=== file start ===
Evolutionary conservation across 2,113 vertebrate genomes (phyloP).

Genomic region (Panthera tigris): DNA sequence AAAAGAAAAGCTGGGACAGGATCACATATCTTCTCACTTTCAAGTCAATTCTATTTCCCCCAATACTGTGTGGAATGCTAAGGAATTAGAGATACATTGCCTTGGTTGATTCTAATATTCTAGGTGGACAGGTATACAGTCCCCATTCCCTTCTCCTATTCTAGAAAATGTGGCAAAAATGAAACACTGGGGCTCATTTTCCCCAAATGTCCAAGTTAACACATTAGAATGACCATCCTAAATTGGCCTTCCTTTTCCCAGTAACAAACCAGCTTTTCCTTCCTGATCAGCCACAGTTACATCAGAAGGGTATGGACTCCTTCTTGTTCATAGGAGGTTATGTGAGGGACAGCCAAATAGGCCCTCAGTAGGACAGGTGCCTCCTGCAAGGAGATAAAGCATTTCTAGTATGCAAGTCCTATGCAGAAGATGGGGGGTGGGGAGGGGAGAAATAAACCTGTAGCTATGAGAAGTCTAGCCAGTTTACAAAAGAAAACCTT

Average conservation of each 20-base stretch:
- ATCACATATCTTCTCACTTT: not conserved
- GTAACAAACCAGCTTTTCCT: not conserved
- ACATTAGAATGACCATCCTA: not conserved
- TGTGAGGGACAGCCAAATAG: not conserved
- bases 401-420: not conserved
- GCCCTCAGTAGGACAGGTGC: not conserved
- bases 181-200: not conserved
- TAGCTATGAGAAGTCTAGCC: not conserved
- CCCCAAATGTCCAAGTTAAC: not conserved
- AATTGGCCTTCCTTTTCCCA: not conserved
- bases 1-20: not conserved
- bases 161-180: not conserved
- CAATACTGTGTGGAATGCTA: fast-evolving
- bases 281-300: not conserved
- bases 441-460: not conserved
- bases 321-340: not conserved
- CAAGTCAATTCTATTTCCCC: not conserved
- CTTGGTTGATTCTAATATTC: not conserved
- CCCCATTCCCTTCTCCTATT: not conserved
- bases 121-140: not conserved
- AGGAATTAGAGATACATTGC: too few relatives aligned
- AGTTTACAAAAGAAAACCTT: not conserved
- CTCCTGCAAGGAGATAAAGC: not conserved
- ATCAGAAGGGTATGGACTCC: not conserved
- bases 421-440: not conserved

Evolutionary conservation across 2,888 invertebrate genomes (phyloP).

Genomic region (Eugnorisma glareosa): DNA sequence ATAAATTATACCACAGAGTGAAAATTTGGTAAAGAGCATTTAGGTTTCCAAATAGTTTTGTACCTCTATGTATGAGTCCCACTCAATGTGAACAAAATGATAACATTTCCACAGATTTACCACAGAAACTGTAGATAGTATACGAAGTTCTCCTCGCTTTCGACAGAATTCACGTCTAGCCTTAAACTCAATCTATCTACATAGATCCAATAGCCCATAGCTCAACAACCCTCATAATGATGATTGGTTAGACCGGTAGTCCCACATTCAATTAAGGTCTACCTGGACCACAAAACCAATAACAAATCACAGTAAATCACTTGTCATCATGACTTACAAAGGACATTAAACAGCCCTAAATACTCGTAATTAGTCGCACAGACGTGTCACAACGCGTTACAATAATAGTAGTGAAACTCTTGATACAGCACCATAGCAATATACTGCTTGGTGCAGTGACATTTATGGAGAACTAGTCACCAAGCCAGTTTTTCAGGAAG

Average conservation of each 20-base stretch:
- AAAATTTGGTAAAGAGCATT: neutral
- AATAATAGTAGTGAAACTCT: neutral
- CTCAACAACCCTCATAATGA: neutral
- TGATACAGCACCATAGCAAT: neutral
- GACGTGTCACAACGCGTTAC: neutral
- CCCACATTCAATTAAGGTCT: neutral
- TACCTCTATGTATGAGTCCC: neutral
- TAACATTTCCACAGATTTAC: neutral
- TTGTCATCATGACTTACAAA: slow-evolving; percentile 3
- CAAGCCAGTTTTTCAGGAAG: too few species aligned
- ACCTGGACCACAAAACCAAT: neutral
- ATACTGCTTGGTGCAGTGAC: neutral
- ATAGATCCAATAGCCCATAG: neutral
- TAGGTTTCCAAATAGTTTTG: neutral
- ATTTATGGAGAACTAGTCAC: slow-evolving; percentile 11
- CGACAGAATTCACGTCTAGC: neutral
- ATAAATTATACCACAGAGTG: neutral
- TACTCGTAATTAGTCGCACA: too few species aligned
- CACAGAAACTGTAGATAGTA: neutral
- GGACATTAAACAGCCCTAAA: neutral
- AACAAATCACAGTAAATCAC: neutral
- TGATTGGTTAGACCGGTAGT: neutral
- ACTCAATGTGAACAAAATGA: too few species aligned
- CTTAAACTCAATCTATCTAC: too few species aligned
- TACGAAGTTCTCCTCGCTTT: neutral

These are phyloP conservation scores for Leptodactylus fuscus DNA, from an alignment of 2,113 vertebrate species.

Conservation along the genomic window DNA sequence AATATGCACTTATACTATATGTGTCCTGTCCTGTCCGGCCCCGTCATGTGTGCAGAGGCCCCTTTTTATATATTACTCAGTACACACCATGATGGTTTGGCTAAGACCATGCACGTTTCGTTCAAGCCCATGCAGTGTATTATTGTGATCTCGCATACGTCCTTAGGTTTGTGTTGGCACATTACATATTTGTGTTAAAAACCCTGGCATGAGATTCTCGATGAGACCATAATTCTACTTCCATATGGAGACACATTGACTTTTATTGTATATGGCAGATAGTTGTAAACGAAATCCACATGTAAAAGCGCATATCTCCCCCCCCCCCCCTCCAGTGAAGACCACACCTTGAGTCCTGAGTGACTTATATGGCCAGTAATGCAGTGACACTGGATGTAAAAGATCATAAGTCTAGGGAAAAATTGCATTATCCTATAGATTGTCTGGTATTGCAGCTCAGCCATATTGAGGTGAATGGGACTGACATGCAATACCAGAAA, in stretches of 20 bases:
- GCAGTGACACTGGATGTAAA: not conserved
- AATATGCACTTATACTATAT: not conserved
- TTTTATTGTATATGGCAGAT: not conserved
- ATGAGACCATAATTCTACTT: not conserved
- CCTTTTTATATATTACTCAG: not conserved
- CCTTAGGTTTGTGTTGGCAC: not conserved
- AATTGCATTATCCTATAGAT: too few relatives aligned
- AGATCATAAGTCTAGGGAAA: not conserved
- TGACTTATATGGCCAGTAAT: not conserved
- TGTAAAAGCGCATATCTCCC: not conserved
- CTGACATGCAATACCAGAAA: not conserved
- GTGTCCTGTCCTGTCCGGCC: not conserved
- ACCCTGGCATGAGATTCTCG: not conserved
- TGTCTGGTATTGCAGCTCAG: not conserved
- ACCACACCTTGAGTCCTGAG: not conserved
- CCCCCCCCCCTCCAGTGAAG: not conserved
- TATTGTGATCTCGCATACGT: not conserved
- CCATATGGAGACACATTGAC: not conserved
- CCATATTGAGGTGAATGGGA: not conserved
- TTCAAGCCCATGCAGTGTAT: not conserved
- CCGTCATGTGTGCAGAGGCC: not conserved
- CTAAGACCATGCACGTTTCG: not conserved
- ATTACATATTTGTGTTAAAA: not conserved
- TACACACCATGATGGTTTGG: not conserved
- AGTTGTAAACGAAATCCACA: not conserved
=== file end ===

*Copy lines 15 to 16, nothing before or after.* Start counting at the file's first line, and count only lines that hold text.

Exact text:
- bases 161-180: not conserved
- CAATACTGTGTGGAATGCTA: fast-evolving